An asymmetrical spread of economic capital and work sustains every aspect of the fashion industry. It is capitalism’s dream, where material and immaterial processes collide to produce an unreachable façade of glamour, both for the consumer and for the worker. But while it would be easy to read Mensitieri’s book as a critique of the fashion system – and it is an easy system to critique – it is also apparent that, apart from Mia, most of the interviewees are entirely complicit and devoted to their work.

Through their own words, the subjects of this book reveal a disturbing conflation of precarity and prestige where symbolic valorisation in the fashion world is more valuable than a living income. What unites the interviewees is a desire to produce something “exceptional” and to use their careers as a vehicle for self-expression. Precarious labour is the accepted compromise for the building of symbolic capital: who you get to work with, what brands you can associate with and what consecrated spaces you get to work inside. For these young people, fashion is a world of freedom, where hard work is rewarded with social prestige, not traded for wages. And because this world is sustained through total individualism with no commonalities or rights, the structures and hierarchies of inequality are rendered almost entirely invisible.

Although fashion is its main focus, Mensitieri’s book also cleverly turns its critical lens on other fields of supposedly creative endeavour – including academia – where a similarly precarious workforce props up an industry based on constant flexibility, blurred boundaries between work and life, and the promise of a fulfilling career. It is no wonder that it has troubled the French fashion industry. It should. But it should also trouble anyone who, like me, is involved in the education and training of young creatives entering this field.

Here in the UK, fashion students are taught in an art-school tradition that encourages an authentic and original approach to design through technical, conceptual and critical training. At the same time, fashion schools maintain close links with industry to ensure curriculum relevance and to provide work placements and graduate opportunities for students. University rankings often place London’s fashion schools at the top of their lists for the career preparedness of young graduates. This gives them international prestige and helps explain why an academic book exposing the exploitative labour at the heart of the fashion industry is so rare and so contentious.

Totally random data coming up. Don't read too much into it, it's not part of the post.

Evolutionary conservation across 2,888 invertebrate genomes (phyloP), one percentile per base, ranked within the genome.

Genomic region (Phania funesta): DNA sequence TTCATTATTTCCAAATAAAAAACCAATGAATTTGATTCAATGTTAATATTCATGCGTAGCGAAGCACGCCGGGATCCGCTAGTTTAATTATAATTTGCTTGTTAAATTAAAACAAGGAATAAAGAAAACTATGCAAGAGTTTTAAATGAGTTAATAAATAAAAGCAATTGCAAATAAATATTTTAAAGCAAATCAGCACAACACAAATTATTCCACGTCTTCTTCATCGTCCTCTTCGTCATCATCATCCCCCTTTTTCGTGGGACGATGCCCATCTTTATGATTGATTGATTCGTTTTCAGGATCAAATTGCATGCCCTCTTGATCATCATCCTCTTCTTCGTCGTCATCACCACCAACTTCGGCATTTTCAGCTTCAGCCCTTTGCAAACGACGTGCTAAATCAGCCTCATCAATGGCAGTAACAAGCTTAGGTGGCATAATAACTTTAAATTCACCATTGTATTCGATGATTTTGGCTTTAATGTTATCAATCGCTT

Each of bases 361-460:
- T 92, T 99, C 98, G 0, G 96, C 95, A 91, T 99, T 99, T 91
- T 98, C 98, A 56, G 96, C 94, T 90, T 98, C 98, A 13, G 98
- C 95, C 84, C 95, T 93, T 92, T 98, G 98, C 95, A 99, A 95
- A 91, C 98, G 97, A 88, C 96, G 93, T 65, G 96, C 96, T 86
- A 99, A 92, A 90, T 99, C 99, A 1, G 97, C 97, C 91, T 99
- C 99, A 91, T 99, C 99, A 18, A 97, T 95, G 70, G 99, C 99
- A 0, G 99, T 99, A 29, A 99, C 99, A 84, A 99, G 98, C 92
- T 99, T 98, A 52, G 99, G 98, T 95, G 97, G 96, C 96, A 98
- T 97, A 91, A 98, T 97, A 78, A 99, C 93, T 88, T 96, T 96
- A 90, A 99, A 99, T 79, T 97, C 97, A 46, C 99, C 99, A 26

Yet perhaps it is time for fashion schools to re-evaluate their prestigious status and consider more carefully their position within the entire fashion ecology. The question is: is it OK to simply contribute to the façade of fashionable glamour or should they be doing more to openly critique and influence its structures?

Caroline Stevenson is head of cultural and historical studies at the London College of Fashion.


The Most Beautiful Job in the World: Lifting the Veil on the Fashion Industry
By Giulia Mensitieri; translated by Natasha Lehrer
Bloomsbury, 288pp, £65.00 and £19.99
ISBN 9781350110137 and 9781350110168
Published 6 August 2020


The author

Giulia Mensitieri was born in Naples, Italy, and lived there until the age of 22. After gaining a master’s in Hispano-American and Brazilian languages and literatures at the Istituto Universitario Orientale in Naples, she went on to another master’s in social sciences and then a PhD in social anthropology and ethnology at the École des Hautes Études en Sciences Sociales in Paris.

So what spurred her to focus on the fashion industry when she decided to do in-depth ethnographic research?

As a PhD student in Paris, Mensitieri replies, she was “surrounded by cultural workers, artists and young researchers” whose “social prestige” made them part of “a symbolic elite”, yet they were all living “in precariousness”. She therefore “wanted to understand the transformations of labour, its meaning and its nature, and the new social structuration. Fashion is one of the most powerful industries in the world, in its economic and symbolic power, and it is ‘the dream’ of contemporary capitalism, its sparkling facade. You can find in it all the characteristics of contemporary capitalism: the power of the image and of the aesthetic; global exploitation of environmental resources and workers; and huge inequalities. Yet it is considered an exceptional world.” Furthermore, it is highly suitable for study because the “dynamics” of this world are rendered “more visible because there is no regulation”.

Asked about the likely impact of the lockdown and global pandemic on the fashion industry, Mensitieri stresses that “as an ethnographer, I can’t make accurate predictions because my analysis comes from long-term observation”. Yet what she has observed indicates both “more and more precariousness among workers” and, “at the margins of the system, a desire to produce less and in a more equal way”.

Matthew Reisz

POSTSCRIPT:

Print headline: Glamour is in the eye of the stakeholder